Finally, brothers, whatever is true, whatever is honorable, whatever is just, whatever is pure, whatever is lovely, whatever is commendable, if there is any excellence, if there is anything worthy of praise, think about these things. (Philippians 4:8 ESV) 

Photo Credit: Getty Images/Shutter 2U

5. Have family devotionals.

5. Have family devotionals.

It’s important for everyone in the family to have their own quiet time with the Lord, but as often as you can, incorporate Scripture-reading or family prayer into the evenings, as well. We try to do this about once a week, where the kids tell us their catechisms they’ve practiced, we read Scripture and dissect it, and talk about whatever is going on in our collective lives.

We don’t always do this perfectly—sometimes it’s two or three weeks in between family meetings, but when we do, it’s always beneficial and leaves us feeling bonded together. This needs to be a safe spot in the day for the kids to know their parents’ foundation is on the word of God, and that everyone is on the same team. If your kids are bickering a lot, encouraging them to pray for each other during family meetings also goes a long way in extending love and forgiveness.

And let us consider how to stir up one another to love and good works, not neglecting to meet together, as is the habit of some, but encouraging one another, and all the more as you see the Day drawing near. (Hebrews 10:24-25 ESV) 

Photo Credit: Getty Images/Sasiistock

6. Don’t skip church.

6. Don’t skip church.

When life gets busy, sometimes church is the first thing to be dismissed from our schedule. We tend to view it as optional, compared to school and work. Parents are often tempted to sleep in, thinking it best for their busy child to get rest instead of fellowship with other believers.

But all of us—children and adults alike—need the community of church more than we need even sleep. Don’t get me wrong—there’s no legalism here! If someone is sick, by all means, keep your germs at home and recuperate. But if skipping church on Sundays in favor of having a “second Saturday” becomes your new family norm, you’re doing your children a disservice. The Bible encourages us in this same way.

Let us hold fast the confession of our hope without wavering, for he who promised is faithful. And let us consider how to stir one another to love and good works, not neglecting to meet together, as is the habit of some, but encouraging one another, and all the more as you see the Day drawing near. (Hebrews 10:23-25 ESV)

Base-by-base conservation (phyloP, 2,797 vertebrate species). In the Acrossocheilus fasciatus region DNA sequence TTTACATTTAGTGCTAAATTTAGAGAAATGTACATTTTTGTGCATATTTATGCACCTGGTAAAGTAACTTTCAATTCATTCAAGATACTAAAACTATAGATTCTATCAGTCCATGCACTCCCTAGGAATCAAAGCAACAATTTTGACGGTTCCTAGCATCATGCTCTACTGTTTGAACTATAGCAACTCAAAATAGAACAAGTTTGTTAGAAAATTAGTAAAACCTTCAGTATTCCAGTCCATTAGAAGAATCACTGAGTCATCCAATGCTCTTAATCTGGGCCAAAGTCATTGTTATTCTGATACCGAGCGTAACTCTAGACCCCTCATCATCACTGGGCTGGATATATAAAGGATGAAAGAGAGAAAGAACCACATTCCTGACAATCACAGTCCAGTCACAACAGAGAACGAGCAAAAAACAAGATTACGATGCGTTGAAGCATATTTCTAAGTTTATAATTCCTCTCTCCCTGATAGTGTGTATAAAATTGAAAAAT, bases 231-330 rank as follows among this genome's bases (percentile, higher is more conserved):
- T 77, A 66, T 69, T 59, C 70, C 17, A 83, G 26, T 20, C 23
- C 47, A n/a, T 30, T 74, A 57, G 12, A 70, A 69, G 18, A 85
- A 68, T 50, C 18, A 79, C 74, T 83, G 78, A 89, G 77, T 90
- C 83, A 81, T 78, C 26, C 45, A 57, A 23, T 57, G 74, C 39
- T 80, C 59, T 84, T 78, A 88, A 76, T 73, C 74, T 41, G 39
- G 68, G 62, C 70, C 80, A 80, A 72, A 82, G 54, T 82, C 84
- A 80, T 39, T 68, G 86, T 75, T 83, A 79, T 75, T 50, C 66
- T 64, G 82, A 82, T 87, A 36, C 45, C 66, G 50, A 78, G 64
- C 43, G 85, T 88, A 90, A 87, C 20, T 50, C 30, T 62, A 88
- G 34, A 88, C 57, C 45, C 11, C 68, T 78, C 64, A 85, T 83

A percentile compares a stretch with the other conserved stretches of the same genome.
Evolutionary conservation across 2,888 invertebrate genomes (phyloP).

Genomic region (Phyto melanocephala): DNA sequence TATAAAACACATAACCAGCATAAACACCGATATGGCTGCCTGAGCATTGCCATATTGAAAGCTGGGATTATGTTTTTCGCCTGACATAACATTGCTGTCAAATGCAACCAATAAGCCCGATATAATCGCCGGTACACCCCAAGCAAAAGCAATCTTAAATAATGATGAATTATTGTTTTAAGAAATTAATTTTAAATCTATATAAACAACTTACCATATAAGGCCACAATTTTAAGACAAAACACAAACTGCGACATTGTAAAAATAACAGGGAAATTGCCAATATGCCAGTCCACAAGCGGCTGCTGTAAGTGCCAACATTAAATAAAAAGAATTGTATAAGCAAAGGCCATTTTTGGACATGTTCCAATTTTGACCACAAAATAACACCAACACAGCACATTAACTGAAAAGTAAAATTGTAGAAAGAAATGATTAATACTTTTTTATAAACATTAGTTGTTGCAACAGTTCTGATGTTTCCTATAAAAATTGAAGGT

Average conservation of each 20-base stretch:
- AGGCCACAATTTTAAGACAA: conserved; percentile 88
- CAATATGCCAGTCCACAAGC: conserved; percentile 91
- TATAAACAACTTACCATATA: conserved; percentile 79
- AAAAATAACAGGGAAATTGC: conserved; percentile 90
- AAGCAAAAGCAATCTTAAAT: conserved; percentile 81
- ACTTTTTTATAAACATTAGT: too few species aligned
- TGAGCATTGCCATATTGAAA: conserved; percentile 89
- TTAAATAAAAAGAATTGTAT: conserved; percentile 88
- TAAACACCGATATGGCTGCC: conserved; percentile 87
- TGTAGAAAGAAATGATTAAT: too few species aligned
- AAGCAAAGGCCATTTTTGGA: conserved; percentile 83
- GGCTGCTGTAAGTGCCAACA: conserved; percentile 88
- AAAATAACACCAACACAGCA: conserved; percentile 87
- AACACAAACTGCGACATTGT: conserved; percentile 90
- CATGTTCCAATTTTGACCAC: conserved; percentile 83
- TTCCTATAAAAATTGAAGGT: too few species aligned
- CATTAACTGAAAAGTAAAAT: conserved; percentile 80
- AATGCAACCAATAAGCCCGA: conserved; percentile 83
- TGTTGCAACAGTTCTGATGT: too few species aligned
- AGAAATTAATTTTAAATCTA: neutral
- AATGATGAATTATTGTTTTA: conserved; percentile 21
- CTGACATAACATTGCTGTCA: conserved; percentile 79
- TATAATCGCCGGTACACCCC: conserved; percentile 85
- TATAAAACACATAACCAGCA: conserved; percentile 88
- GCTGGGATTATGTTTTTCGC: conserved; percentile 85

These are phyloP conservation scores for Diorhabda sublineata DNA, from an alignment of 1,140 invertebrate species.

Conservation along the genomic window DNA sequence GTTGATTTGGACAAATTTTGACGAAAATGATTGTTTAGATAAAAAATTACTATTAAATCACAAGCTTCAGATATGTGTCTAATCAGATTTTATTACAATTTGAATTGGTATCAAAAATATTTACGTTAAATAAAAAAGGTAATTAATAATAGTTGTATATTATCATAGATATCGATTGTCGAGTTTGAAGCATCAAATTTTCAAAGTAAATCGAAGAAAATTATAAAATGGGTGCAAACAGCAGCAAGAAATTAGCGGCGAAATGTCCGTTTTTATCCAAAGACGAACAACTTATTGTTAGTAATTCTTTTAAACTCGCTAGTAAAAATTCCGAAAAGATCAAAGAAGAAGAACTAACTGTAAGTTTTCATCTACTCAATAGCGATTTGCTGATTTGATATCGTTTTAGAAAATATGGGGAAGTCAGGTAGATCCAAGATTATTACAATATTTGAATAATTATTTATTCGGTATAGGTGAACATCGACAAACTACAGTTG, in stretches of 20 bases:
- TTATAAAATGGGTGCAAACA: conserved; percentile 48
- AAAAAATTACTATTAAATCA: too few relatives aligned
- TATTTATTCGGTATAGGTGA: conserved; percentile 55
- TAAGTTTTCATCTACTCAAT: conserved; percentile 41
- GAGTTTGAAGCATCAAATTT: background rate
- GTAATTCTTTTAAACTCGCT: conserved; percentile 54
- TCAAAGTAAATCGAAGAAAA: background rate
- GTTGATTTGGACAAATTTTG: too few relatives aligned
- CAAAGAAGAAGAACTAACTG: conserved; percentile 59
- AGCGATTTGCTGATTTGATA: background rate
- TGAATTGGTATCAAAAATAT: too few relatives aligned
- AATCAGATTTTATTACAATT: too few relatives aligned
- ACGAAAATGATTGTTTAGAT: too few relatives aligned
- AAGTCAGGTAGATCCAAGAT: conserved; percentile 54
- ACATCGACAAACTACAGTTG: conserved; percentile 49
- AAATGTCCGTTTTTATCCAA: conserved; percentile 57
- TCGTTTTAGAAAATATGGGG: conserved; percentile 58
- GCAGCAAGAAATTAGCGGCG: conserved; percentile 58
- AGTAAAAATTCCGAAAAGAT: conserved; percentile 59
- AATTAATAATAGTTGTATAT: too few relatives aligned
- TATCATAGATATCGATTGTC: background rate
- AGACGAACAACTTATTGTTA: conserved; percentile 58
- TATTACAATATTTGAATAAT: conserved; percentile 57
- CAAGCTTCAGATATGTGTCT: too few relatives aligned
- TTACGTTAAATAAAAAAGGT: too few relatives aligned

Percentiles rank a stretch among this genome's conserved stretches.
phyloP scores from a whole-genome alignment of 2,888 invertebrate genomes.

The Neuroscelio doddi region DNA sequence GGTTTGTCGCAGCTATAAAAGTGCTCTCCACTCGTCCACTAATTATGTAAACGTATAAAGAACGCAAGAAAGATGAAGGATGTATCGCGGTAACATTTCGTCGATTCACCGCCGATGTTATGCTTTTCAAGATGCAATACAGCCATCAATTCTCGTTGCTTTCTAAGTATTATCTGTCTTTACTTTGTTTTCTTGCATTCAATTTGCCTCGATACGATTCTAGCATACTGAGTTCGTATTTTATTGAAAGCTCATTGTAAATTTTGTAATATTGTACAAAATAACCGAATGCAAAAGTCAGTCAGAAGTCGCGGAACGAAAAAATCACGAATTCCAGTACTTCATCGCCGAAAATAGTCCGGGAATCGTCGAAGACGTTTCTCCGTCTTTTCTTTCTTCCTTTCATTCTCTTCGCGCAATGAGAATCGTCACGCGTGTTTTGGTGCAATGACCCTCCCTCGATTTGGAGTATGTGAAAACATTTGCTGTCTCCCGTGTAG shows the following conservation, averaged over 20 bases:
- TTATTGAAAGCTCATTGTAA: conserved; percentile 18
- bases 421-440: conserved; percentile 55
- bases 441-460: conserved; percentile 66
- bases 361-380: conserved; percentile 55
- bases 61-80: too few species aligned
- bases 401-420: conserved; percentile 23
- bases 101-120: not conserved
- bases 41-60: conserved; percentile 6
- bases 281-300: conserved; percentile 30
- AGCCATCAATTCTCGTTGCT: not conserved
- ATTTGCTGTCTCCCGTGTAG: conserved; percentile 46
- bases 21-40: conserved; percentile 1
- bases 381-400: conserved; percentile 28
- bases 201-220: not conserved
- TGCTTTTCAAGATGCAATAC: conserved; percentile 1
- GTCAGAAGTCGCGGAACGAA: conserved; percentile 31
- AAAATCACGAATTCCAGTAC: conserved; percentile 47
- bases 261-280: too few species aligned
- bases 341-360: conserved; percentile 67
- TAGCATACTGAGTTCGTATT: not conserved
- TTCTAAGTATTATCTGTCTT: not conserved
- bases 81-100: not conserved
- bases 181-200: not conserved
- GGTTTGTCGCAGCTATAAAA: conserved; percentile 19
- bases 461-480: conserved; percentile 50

Photo Credit: Getty Images

7. Worship together.

7. Worship together.

Worship music goes a long way in affecting the atmosphere of one’s home. We often will leave it playing in the background in the evenings. You might be surprised at how tension dissipates with constant lyrics of praise to God invading your subconscious! If you or your children can play worship music in the house or in the car on the way to school, let it blare! There’s so many praise and worship songs available for free through various music apps, that there’s no excuse not to raise your roof (or your sunroof!) with praise.

Ascribe to the Lord, O heavenly beings, ascribe to the Lord glory and strength.Ascribe to the Lord the glory due his name; worship the Lord in the splendor of holiness. (Psalm 29:1-2 ESV)

Betsy_headshotBetsy St. Amant Haddox is the author of fourteen inspirational romance novels and novellas. She resides in north Louisiana with her newlywed hubby, two story-telling young daughters, a collection of Austen novels, and an impressive stash of Pickle Pringles. Betsy has a B.A. in Communications and a deep-rooted passion for seeing women restored in Christ. When she's not composing her next book or trying to prove unicorns are real, Betsy can usually be found somewhere in the vicinity of a white-chocolate mocha. Look for her latest novel with HarperCollins, LOVE ARRIVES IN PIECES, and POCKET PRAYERS FOR FRIENDS with Max Lucado. Visit her at http://www.betsystamant.com./

Photo Credit: Getty Images/Monkey Business Images



About Food & Home

Find inspiration for your home at iBelieve.com! Read articles with tips, examples, and true life stories from Christian home makers striving to make their home a place of peace and rest in a world of chaos and busyness! Let go of the need for perfectionism and having the latest Pinterest crafts adorning your home and find the joy of presenting a home focused on displaying God’s love,  welcoming others, and being thankful.